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How to change format the following string?

 
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Hi,

I want to format the string such that:
3.00 should return 3
3.20 should return 3.2
and 4.25 should return 4.25 (same)

Please note: I had a sub string version which I felt is not good. Hence I require an efficient way of coding this method.
Appreciate your help...!
 
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try this:
Double d = 3.56700;
String s = d.toString();
System.out.println(s);
 
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Use System.out.printf or NumberFormat.
 
zahid zubair
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Hi,
Thanks for your replies...
My point is, I already have a solution for this:

public class NumberConverter {

public static void main(String[] args) {

String someDynamicValue = "3.00";

if (someDynamicValue != null) {

int dynamicValueIndex = someDynamicValue.indexOf('.');
int dynamicValueLength = someDynamicValue.length();

if ( someDynamicValue.endsWith("00") ) {
someDynamicValue = someDynamicValue.substring(0, dynamicValueIndex);
} else if ( someDynamicValue.endsWith("0") ) {
someDynamicValue = someDynamicValue.substring(0, dynamicValueLength - 1 );
}
}

System.out.println("converted value is---->" + someDynamicValue);
}
}



but I am waiting for a better solution instead of making it much complex. Thanks for your help.
 
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Your better solution is using the DecimalFormat class. You can provide a patter which will only show non-zero digits, and there is a flag you can set to make sure the decimal point doesn't get shown in integer-cases.

Give it a try and if you get stuck let us know.
 
zahid zubair
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Hi,
I got it using the DecimalFormat class:)

DecimalFormat d = new DecimalFormat("#.##");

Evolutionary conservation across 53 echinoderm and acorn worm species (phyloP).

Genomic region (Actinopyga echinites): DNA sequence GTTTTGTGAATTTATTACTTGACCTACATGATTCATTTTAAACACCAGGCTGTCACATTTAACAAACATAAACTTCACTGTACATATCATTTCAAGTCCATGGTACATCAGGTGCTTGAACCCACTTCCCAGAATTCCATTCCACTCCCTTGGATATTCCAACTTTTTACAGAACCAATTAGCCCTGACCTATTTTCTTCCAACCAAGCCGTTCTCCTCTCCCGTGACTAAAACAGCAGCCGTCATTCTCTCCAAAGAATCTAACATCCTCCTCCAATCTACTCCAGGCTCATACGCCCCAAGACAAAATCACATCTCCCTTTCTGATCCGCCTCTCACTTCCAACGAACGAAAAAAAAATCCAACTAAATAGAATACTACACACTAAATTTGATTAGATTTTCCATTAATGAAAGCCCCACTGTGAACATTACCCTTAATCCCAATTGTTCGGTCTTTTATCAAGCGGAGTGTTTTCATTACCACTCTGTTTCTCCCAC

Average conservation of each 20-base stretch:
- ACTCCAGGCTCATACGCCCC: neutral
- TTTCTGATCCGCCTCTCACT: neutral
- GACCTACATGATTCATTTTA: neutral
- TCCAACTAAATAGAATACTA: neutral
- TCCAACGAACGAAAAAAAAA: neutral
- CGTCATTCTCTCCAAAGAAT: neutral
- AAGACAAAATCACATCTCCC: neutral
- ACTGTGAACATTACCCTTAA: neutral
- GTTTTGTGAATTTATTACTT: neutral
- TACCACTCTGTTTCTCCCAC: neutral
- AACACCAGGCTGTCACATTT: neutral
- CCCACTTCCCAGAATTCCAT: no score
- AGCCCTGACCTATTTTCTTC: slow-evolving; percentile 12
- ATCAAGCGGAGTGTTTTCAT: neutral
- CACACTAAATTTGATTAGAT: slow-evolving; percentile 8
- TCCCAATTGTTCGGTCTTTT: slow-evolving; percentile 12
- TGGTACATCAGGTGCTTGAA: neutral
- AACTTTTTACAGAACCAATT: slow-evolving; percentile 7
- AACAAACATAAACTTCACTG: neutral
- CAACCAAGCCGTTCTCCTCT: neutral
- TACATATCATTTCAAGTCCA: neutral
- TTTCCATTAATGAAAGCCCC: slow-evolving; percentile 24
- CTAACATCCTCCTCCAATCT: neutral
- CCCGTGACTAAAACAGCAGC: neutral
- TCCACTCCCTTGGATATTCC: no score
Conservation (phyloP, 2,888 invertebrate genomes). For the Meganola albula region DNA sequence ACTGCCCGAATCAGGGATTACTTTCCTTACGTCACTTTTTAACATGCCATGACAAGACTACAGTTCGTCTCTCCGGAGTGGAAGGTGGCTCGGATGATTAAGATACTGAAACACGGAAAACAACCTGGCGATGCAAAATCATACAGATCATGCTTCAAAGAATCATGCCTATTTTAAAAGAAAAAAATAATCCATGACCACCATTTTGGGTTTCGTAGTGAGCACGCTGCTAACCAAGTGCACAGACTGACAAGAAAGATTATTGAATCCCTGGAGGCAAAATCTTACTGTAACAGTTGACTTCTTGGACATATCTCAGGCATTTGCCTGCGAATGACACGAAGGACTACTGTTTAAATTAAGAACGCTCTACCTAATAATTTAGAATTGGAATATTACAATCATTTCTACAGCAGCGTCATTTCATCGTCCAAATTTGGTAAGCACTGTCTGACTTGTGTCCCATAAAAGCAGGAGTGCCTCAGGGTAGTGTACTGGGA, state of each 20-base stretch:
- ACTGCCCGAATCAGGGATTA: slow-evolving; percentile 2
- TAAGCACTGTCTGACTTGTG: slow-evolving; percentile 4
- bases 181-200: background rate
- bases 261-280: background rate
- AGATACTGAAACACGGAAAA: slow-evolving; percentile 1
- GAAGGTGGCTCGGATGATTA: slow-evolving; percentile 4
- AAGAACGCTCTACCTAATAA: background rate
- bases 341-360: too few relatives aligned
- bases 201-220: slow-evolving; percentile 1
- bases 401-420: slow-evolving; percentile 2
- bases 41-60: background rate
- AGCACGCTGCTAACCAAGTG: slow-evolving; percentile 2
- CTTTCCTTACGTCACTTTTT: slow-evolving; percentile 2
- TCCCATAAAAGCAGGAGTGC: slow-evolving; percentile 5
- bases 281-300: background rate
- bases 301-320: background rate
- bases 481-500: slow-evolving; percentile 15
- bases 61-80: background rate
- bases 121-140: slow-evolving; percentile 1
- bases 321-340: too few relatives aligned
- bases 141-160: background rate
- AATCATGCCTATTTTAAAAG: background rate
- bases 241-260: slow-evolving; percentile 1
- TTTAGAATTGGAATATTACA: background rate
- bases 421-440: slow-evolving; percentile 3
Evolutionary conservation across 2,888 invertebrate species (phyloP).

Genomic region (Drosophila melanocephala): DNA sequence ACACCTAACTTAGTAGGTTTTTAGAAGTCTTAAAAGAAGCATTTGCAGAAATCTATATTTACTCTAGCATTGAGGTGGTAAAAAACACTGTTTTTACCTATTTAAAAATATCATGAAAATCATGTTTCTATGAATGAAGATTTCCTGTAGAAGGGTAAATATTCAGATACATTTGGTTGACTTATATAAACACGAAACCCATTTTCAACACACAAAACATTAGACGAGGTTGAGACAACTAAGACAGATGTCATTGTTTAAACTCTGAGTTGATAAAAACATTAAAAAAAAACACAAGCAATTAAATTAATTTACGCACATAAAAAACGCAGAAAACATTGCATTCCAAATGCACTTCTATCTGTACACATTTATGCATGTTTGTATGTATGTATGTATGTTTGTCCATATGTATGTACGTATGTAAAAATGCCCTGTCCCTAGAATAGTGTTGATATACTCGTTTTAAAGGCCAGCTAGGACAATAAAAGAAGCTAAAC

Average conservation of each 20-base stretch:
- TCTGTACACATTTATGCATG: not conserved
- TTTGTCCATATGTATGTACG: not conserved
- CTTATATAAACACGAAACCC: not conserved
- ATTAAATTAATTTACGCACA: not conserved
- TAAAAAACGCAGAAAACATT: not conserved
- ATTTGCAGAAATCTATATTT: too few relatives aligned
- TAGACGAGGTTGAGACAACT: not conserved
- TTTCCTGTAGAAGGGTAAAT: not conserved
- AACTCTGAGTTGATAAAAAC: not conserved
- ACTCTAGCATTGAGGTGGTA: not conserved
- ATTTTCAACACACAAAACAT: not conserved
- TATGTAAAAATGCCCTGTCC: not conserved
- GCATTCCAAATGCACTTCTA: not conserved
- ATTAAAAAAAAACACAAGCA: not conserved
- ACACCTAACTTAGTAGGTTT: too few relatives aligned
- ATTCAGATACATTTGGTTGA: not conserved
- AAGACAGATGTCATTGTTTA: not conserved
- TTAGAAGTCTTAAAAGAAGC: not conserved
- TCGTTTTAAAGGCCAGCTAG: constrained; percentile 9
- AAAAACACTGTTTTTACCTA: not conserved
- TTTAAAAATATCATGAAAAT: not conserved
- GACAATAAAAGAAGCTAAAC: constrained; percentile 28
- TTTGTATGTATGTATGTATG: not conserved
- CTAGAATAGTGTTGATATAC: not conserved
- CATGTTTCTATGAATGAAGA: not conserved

d.setMaximumFractionDigits(2);
System.out.println(d.format(Double.parseDouble("3.245")));



Thanks yar. Thanks for your reply... It helps a lot.:)

However, I am seeing that the amount 3.245 is becoming 3.24 instead of 3.25. I believe there is definitely an api which can do this for me. But still I am searching on for it. ..
 
Steve Luke
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zahid zubair wrote:Hi,
I got it using the DecimalFormat class:)

DecimalFormat d = new DecimalFormat("#.##");
d.setMaximumFractionDigits(2);
System.out.println(d.format(Double.parseDouble("3.245")));



Thanks yar. Thanks for your reply... It helps a lot.:)

However, I am seeing that the amount 3.245 is becoming 3.24 instead of 3.25. I believe there is definitely an api which can do this for me. But still I am searching on for it. ..



Yup, The DecimalFormat object has a setRoundingMode() method. You will need to choose an appropriate RoundingMode
 
zahid zubair
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Hmmm. I got this setRoundingMode method. However, I am required to write this logic in Java 1.4 version, but I could find this method newly added only from version Java 1.6. Is there any other alternative for it?
 
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I was thinking of using BigDecimal in combination with its stripTrailingZeros() method, which preserves 3.245 as 3.245. However, you've guessed it - the method has been created after Java 1.4.

That said, it shouldn't be too hard using simple String manipulation:
1) find the index of . - if it's not present, then you're done
2) from the end, check each character if it's 0. If it isn't go to step 3. Stop if you've reached the .
3) create a substring until the last non-0 character

You can possibly combine steps 1 and 2 into one for a single loop.
 
Steve Luke
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zahid zubair wrote:Hmmm. I got this setRoundingMode method. However, I am required to write this logic in Java 1.4 version, but I could find this method newly added only from version Java 1.6. Is there any other alternative for it?



That stinks. Why are you stuck with Java 1.4? It has been at End of Life for some time? Shouldn't you think about updating to a supported version of Java?

Anyway, in Java 1.4 DecimalFormat always rounded towards the even number for xxx5. So if it was 2.015 it would round to 2.02 and if it was 2.025 it would round to 2.02 which I think is used because it more evenly disperses rounded values. the only way I know how to make sure it always makes half-values round up would be to use BigDecimal and set the scale.

Something like:
 
zahid zubair
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Hi,

I tried the above suggestion. I think this works fine. Thanks for all your help...


Regards,
Zahid Zubair
 
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